Published on Friday, 12 December 2014 06:03. Written by Terry Ward. www.westmetronews.com
A taxi driver flagged down West Columbia Policeman Will Norris on the morning of Nov. 22 and told him a man was about to jump from the Gervais Street Bridge keeper Bridge. Norris was taking a report about a vandalism. He quickly jumped into his patrol car and rushed to the bridge. “I saw a man on the other side of the safety rail,” Norris said. “He was facing the water, with his hands behind him holding onto the rail. I was about 10 feet from him. I was thinking ‘What do I do?’”
Norris began talking to the man. “I want too kill myself,” the man said. The situation was urgent. Norris had radioed for back-up, and he put in another call: “Step it up,” he said. As Norris requested assistance, the man, 60-feet above a shallow and rocky river, turned and lowered himself, Norris said. At that split second, Norris sensing if he did not act, the man would take a plunge. Norris lunged at him. “I grabbed him by the shirt at both shoulders,” said Norris, who almost fell with the man. “Both of my feet were off the ground.” Norris said he was being held up by the rail of the bridge. A motorist saw the plight of the men, and stopped. “He helped me bring him up,” said Norris.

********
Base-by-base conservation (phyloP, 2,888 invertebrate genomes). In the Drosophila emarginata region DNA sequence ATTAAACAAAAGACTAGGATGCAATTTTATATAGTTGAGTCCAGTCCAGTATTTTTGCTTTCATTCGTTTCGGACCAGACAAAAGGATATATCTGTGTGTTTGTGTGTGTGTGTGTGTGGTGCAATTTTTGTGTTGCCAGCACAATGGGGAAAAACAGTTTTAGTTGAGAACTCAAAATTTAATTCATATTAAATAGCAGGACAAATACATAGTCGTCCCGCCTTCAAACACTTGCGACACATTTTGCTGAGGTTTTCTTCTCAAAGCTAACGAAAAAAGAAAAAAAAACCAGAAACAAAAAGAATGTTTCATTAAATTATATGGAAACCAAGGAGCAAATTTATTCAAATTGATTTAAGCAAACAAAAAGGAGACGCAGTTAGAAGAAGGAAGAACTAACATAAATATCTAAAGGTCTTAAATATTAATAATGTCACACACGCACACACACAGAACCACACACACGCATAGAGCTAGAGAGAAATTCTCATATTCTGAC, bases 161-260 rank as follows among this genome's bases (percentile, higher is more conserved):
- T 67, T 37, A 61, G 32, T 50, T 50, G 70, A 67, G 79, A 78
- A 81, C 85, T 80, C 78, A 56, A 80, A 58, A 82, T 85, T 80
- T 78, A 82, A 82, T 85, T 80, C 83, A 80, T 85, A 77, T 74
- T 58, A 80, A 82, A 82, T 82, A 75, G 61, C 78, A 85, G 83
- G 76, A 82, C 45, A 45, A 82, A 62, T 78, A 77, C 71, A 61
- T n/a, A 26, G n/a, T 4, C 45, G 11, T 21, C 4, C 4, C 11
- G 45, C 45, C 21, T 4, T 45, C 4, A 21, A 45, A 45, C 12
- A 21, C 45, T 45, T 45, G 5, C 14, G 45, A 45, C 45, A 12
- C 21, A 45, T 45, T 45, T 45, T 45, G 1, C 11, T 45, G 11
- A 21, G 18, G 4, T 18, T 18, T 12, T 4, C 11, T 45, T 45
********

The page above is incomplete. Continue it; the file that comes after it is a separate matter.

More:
Another officer patrolling Riverwalk, from below, told Norris he could see the man’s feet dangling under the bridge. Norris said. It was a very close call. It happened quckly. Norris said he was able to digest the danger only after it was over. He said he did not see his life flash before his eyes, as people in that situation often report. When asked what the man did after he was pulled up, Norris said: He just cried.”
“It was surreal,” said Norris, who has been on the West Columbia Police force for almost four years.
Norris said he did get the sense of his own mortality, as the highly stressful ordeal played out. After his shift, a modest Norris and some co-workers talked about the harrowing event. His fellow officers congratulated him. “You would have done the same thing, I told them,” said Norris.
Norris, who is from Charleston, said he loves his job as a West Columbia Policeman. He was an intern at the WCPD when he was in college, working indoors a lot. But after he graduated, he said did not want to be inside. He wanted to get out among the people. That’s why he became a patrolman. But not everyone is comfortable with Norris barely secured six stories over the Congaree River. “My wife Heather called it a balancing act after she saw the video,” Norris said. “She was upset.”
Not that he wants to try the same rescue exercise again anytime soon, but Norris said he did have some help. “God was on our side,” he said.